In the latest blog in our Voices from the Micro Business blog series, Katherine Jones, our PrOPEL Hub Knowledge Exchange Fellow and Richard Thickpenny from Ashley Community Housing, an award-winning social enterprise providing a range of support for refugees, BAME & migrant individuals, discuss the need to establish networking groups for business support provision for BAME communities.

How does any business keep up to date with the ever-changing landscape of business support provision?

We are all now aware of the generally unheard term ‘furlough’. This has been mentioned and discussed in ongoing news stories on all media platforms. When a business requires support, it is often the case that they are stuck by 3 common barriers:

1. They do not know what support they require

2. They don’t think any support packages would be relevant to their unknown needs

3. They do not hear from their own networks that they can access support or where to find it.

Traditional support networks have been affected with movement restrictions and the pace of change and packages of support that are being made available. Equally important though in this mystifying pool of information, is the requirement for service and support providers to be able to:

1. Know who the potential recipients are;

2. How to locate them; and finally

3. How to communicate availability of support available to them.

Therefore, how can a micro business be kept up to date with support provision and the confidence to access any relevant skills support and potentially business saving finance?

Ashley Community Housing who are one of CREME’s practitioner partners, like many businesses, have been forced to look at alternative ways of delivery and providing support to their beneficiaries. Richard Thickpenny, Chief Innovation Officer, ACH, provides some insight into the main reasons for recent developments in their service provision.

The pandemic has exposed major issues with the way advice is provided to communities. Bricks and mortar-based provision suddenly became high risk and quickly closed down. Support service employees were quickly protected by furlough, Microsoft Teams and Zoom. And the community was left bereft of those they had relied on for advice and guidance.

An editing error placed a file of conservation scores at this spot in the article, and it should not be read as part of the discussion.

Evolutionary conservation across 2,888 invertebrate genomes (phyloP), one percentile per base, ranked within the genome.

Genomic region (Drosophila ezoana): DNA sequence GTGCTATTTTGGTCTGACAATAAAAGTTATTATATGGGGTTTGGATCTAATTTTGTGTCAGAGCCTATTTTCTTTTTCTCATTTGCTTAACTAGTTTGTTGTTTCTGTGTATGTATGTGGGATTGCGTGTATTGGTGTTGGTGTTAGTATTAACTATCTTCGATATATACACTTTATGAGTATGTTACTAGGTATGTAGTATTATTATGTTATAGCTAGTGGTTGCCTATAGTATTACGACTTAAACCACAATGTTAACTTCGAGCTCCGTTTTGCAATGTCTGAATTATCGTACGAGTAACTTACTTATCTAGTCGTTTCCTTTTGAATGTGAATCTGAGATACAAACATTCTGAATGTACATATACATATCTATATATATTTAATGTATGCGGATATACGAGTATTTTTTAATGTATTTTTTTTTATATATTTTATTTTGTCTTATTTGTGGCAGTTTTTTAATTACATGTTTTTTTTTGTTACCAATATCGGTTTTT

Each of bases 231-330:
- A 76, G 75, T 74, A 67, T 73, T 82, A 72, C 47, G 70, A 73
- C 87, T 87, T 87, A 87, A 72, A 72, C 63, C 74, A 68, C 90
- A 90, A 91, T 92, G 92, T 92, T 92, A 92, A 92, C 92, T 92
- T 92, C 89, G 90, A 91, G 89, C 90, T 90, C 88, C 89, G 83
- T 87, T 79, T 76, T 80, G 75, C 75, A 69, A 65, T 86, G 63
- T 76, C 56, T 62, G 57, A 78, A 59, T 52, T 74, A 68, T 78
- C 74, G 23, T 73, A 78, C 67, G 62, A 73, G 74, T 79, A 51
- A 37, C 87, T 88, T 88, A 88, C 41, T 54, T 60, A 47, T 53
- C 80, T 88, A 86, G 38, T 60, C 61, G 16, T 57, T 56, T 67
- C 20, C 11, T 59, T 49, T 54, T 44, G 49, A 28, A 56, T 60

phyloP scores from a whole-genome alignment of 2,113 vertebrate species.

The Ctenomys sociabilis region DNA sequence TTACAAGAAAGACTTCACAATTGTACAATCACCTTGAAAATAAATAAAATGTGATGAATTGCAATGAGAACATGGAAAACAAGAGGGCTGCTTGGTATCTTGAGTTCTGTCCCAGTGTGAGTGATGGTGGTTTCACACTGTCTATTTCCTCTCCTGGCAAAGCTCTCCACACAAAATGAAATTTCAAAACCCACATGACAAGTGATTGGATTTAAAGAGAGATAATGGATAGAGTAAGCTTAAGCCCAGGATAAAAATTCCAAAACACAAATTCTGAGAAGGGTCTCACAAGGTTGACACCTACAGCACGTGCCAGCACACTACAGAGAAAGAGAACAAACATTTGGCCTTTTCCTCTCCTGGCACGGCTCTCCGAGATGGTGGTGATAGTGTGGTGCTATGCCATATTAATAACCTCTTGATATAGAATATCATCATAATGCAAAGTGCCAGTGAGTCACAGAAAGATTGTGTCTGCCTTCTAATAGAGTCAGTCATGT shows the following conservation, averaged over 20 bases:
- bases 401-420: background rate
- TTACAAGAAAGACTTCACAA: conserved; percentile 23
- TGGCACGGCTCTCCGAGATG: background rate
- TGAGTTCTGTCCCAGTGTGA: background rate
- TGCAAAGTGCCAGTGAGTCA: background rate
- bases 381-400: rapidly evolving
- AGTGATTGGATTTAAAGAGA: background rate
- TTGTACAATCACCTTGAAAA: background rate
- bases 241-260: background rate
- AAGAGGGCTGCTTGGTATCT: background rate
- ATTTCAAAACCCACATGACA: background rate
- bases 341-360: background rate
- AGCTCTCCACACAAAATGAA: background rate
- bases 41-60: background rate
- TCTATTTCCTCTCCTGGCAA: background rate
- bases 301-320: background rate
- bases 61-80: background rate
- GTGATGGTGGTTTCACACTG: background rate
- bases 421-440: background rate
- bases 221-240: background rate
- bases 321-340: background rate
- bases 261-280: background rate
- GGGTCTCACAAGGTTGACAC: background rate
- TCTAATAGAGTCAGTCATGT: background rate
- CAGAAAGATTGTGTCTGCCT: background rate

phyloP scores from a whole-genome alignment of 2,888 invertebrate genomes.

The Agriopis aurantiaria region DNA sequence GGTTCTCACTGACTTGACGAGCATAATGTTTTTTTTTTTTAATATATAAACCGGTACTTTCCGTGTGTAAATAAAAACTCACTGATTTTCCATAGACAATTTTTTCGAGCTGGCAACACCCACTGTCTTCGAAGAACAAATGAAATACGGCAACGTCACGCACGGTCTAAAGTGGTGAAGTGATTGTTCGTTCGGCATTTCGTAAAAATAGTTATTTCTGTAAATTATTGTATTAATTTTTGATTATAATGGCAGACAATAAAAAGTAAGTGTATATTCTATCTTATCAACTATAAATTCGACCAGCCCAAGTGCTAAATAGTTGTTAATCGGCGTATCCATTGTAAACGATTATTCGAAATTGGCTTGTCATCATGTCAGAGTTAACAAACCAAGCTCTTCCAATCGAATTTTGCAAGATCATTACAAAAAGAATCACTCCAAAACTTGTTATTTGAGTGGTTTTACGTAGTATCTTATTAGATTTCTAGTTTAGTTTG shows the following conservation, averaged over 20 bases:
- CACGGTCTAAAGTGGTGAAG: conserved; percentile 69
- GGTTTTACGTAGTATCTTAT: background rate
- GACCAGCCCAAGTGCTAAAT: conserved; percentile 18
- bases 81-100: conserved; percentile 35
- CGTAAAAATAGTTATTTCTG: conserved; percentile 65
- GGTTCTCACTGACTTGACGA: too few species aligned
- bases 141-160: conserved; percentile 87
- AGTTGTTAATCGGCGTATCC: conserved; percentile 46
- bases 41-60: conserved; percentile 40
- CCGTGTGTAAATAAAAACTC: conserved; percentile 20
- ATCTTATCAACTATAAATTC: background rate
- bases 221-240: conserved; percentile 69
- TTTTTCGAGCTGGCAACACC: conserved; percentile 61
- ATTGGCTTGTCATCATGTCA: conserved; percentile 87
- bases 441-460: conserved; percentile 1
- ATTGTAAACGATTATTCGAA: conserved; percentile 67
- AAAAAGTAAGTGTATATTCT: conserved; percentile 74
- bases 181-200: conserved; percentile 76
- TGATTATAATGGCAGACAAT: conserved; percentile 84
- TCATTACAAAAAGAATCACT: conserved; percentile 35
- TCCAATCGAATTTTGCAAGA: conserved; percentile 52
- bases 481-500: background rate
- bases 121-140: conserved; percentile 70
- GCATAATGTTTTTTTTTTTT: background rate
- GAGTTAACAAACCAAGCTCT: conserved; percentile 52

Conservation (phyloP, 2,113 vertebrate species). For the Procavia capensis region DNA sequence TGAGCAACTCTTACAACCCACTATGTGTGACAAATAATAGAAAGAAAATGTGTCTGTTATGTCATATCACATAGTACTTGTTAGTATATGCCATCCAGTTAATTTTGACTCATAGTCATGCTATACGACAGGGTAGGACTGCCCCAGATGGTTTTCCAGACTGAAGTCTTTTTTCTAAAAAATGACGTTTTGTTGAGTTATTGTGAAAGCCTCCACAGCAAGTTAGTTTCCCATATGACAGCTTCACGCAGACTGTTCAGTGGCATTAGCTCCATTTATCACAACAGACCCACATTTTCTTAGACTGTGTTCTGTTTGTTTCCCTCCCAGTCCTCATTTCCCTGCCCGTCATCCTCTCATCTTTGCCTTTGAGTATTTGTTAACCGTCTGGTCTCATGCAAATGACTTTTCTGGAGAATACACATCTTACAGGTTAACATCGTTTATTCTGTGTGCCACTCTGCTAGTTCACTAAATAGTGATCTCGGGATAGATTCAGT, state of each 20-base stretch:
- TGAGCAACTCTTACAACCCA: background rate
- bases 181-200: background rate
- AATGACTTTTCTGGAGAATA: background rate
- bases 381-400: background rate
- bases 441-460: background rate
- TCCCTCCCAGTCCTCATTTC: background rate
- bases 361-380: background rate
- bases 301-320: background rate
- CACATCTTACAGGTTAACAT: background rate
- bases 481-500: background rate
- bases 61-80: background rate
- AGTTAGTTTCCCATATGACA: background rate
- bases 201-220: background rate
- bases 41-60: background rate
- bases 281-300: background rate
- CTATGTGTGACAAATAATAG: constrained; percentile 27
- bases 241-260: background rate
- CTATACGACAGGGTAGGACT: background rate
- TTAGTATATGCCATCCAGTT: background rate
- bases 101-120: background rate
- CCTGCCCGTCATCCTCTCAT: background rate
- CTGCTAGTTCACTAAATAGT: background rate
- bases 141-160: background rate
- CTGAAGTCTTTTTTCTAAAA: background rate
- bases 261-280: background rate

Without the opportunity to migrate to the safe haven of the spare room, many business owners were left isolated and unsure where to turn to. Trust became a major issue as instead of relying on ‘professional’ business advisers, they were left to rely on those ‘in the know’ in their own community. At the same time their income was being eroded and personal stresses were increasing. Even those who had accessed business support and completed training programs were equipped with business plans but had no business resilience.

Yet it shouldn’t have been the case. Government was providing grants and easy to access loans. The opportunity was there to access new finance and reorientate their business. Across the UK the shift online for small business was rapid and the canny business was able to create new markets and grow. Those areas of cities which were traditionally vacated during the day by office workers suddenly represented opportunity for existing and new entrants alike. Unfortunately trust in the local authority and government meant so many of our BAME businesses just could not stomach the perceived risks associated with accessing this money and had never been encouraged to establish relevant networks to support their business growth.

At ACH we rapidly deployed into the community creating 6 Community Trust Volunteers. They were specifically trained on a professional level of triage advice to link businesses with our in-house business support. Within 3 months we had secured for businesses over £1m of grants and loan funding and in doing so increased the knowledge available within the community. This was possible because we went from servicing 30 businesses using the appointments/ bricks & mortar approach to 500 accessing whatsapp videos and messaging. Over 70 accessed a major workshop delivered in Arabic primarily developed from customer feedback.

From this work ACH have pushed an agenda to democratise business knowledge and have a major £1m digitally enhanced business support provision in delivery. At its core is 24/7/365 business knowledge providing relevant answers, in first language where possible, supported by community Trust Volunteers where needed and designed to support Covid recovery.

Covid drained the water and the BAME business ran aground. Trust, confidence and risks were main factors, financial skills, digital literacy were other.